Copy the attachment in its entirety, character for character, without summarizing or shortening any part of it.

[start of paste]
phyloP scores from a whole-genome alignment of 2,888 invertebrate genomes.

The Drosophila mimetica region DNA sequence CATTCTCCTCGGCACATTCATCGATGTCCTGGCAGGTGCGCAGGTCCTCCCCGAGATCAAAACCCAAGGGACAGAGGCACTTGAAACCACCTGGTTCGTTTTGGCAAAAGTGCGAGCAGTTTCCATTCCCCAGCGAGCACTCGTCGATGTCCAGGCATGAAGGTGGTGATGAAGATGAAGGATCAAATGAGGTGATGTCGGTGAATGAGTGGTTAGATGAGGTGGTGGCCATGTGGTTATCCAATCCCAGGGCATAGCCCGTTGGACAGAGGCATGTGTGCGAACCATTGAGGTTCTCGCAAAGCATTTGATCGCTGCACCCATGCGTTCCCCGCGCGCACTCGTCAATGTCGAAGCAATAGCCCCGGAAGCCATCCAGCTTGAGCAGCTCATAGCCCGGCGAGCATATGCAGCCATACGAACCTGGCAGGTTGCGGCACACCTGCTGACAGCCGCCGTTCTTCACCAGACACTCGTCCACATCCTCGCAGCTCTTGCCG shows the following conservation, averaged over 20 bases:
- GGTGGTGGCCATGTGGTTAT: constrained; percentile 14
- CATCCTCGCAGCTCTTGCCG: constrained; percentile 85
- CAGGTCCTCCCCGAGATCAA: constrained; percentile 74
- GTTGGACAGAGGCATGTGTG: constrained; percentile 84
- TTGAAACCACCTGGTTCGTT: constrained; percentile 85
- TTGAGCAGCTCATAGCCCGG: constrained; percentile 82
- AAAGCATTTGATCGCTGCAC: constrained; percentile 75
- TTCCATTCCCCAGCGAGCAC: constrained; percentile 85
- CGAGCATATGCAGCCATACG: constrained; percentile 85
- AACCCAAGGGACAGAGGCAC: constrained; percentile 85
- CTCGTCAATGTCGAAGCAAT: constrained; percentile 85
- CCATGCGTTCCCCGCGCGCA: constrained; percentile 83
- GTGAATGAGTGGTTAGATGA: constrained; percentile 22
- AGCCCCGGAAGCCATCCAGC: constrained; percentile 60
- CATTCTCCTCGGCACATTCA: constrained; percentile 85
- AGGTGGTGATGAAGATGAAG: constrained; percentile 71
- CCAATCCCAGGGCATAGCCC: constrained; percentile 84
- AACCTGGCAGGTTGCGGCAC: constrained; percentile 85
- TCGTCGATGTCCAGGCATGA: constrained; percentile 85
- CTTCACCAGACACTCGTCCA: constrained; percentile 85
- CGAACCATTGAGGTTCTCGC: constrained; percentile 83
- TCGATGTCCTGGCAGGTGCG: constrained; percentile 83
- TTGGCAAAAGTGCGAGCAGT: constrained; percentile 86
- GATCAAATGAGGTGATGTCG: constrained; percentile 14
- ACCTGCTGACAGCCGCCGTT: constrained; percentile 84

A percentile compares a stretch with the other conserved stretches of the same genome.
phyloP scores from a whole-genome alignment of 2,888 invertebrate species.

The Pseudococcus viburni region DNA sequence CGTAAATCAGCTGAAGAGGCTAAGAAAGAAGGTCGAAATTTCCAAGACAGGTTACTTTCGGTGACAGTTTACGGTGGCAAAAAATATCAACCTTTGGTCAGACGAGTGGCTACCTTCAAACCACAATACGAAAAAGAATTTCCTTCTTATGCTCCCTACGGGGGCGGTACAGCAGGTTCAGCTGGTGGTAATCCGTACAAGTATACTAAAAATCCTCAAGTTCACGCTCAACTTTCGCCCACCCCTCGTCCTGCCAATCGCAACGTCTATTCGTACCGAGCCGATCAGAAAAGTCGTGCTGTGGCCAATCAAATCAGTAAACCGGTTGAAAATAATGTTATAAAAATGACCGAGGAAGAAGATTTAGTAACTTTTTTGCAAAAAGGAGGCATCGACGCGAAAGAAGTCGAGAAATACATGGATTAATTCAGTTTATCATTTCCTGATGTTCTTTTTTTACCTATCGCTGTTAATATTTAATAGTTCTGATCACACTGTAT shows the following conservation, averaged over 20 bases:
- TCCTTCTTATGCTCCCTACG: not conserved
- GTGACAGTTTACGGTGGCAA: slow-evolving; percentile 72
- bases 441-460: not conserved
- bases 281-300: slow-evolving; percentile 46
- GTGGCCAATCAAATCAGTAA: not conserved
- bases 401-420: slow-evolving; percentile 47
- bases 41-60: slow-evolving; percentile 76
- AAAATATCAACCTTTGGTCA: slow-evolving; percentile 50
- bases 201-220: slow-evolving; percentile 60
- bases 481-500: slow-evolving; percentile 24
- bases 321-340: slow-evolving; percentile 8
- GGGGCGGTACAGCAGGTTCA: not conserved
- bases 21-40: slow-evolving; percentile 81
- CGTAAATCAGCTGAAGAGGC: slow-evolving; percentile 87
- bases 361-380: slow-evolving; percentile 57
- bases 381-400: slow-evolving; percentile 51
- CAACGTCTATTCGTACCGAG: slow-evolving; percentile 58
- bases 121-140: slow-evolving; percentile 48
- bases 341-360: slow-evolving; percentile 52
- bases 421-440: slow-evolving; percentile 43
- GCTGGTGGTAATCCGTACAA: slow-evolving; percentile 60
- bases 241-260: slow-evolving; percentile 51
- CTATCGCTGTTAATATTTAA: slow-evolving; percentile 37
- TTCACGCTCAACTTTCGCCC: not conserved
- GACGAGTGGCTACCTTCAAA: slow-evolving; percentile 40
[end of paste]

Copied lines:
phyloP scores from a whole-genome alignment of 2,888 invertebrate genomes.

The Drosophila mimetica region DNA sequence CATTCTCCTCGGCACATTCATCGATGTCCTGGCAGGTGCGCAGGTCCTCCCCGAGATCAAAACCCAAGGGACAGAGGCACTTGAAACCACCTGGTTCGTTTTGGCAAAAGTGCGAGCAGTTTCCATTCCCCAGCGAGCACTCGTCGATGTCCAGGCATGAAGGTGGTGATGAAGATGAAGGATCAAATGAGGTGATGTCGGTGAATGAGTGGTTAGATGAGGTGGTGGCCATGTGGTTATCCAATCCCAGGGCATAGCCCGTTGGACAGAGGCATGTGTGCGAACCATTGAGGTTCTCGCAAAGCATTTGATCGCTGCACCCATGCGTTCCCCGCGCGCACTCGTCAATGTCGAAGCAATAGCCCCGGAAGCCATCCAGCTTGAGCAGCTCATAGCCCGGCGAGCATATGCAGCCATACGAACCTGGCAGGTTGCGGCACACCTGCTGACAGCCGCCGTTCTTCACCAGACACTCGTCCACATCCTCGCAGCTCTTGCCG shows the following conservation, averaged over 20 bases:
- GGTGGTGGCCATGTGGTTAT: constrained; percentile 14
- CATCCTCGCAGCTCTTGCCG: constrained; percentile 85
- CAGGTCCTCCCCGAGATCAA: constrained; percentile 74
- GTTGGACAGAGGCATGTGTG: constrained; percentile 84
- TTGAAACCACCTGGTTCGTT: constrained; percentile 85
- TTGAGCAGCTCATAGCCCGG: constrained; percentile 82
- AAAGCATTTGATCGCTGCAC: constrained; percentile 75
- TTCCATTCCCCAGCGAGCAC: constrained; percentile 85
- CGAGCATATGCAGCCATACG: constrained; percentile 85
- AACCCAAGGGACAGAGGCAC: constrained; percentile 85
- CTCGTCAATGTCGAAGCAAT: constrained; percentile 85
- CCATGCGTTCCCCGCGCGCA: constrained; percentile 83
- GTGAATGAGTGGTTAGATGA: constrained; percentile 22
- AGCCCCGGAAGCCATCCAGC: constrained; percentile 60
- CATTCTCCTCGGCACATTCA: constrained; percentile 85
- AGGTGGTGATGAAGATGAAG: constrained; percentile 71
- CCAATCCCAGGGCATAGCCC: constrained; percentile 84
- AACCTGGCAGGTTGCGGCAC: constrained; percentile 85
- TCGTCGATGTCCAGGCATGA: constrained; percentile 85
- CTTCACCAGACACTCGTCCA: constrained; percentile 85
- CGAACCATTGAGGTTCTCGC: constrained; percentile 83
- TCGATGTCCTGGCAGGTGCG: constrained; percentile 83
- TTGGCAAAAGTGCGAGCAGT: constrained; percentile 86
- GATCAAATGAGGTGATGTCG: constrained; percentile 14
- ACCTGCTGACAGCCGCCGTT: constrained; percentile 84

A percentile compares a stretch with the other conserved stretches of the same genome.
phyloP scores from a whole-genome alignment of 2,888 invertebrate species.

The Pseudococcus viburni region DNA sequence CGTAAATCAGCTGAAGAGGCTAAGAAAGAAGGTCGAAATTTCCAAGACAGGTTACTTTCGGTGACAGTTTACGGTGGCAAAAAATATCAACCTTTGGTCAGACGAGTGGCTACCTTCAAACCACAATACGAAAAAGAATTTCCTTCTTATGCTCCCTACGGGGGCGGTACAGCAGGTTCAGCTGGTGGTAATCCGTACAAGTATACTAAAAATCCTCAAGTTCACGCTCAACTTTCGCCCACCCCTCGTCCTGCCAATCGCAACGTCTATTCGTACCGAGCCGATCAGAAAAGTCGTGCTGTGGCCAATCAAATCAGTAAACCGGTTGAAAATAATGTTATAAAAATGACCGAGGAAGAAGATTTAGTAACTTTTTTGCAAAAAGGAGGCATCGACGCGAAAGAAGTCGAGAAATACATGGATTAATTCAGTTTATCATTTCCTGATGTTCTTTTTTTACCTATCGCTGTTAATATTTAATAGTTCTGATCACACTGTAT shows the following conservation, averaged over 20 bases:
- TCCTTCTTATGCTCCCTACG: not conserved
- GTGACAGTTTACGGTGGCAA: slow-evolving; percentile 72
- bases 441-460: not conserved
- bases 281-300: slow-evolving; percentile 46
- GTGGCCAATCAAATCAGTAA: not conserved
- bases 401-420: slow-evolving; percentile 47
- bases 41-60: slow-evolving; percentile 76
- AAAATATCAACCTTTGGTCA: slow-evolving; percentile 50
- bases 201-220: slow-evolving; percentile 60
- bases 481-500: slow-evolving; percentile 24
- bases 321-340: slow-evolving; percentile 8
- GGGGCGGTACAGCAGGTTCA: not conserved
- bases 21-40: slow-evolving; percentile 81
- CGTAAATCAGCTGAAGAGGC: slow-evolving; percentile 87
- bases 361-380: slow-evolving; percentile 57
- bases 381-400: slow-evolving; percentile 51
- CAACGTCTATTCGTACCGAG: slow-evolving; percentile 58
- bases 121-140: slow-evolving; percentile 48
- bases 341-360: slow-evolving; percentile 52
- bases 421-440: slow-evolving; percentile 43
- GCTGGTGGTAATCCGTACAA: slow-evolving; percentile 60
- bases 241-260: slow-evolving; percentile 51
- CTATCGCTGTTAATATTTAA: slow-evolving; percentile 37
- TTCACGCTCAACTTTCGCCC: not conserved
- GACGAGTGGCTACCTTCAAA: slow-evolving; percentile 40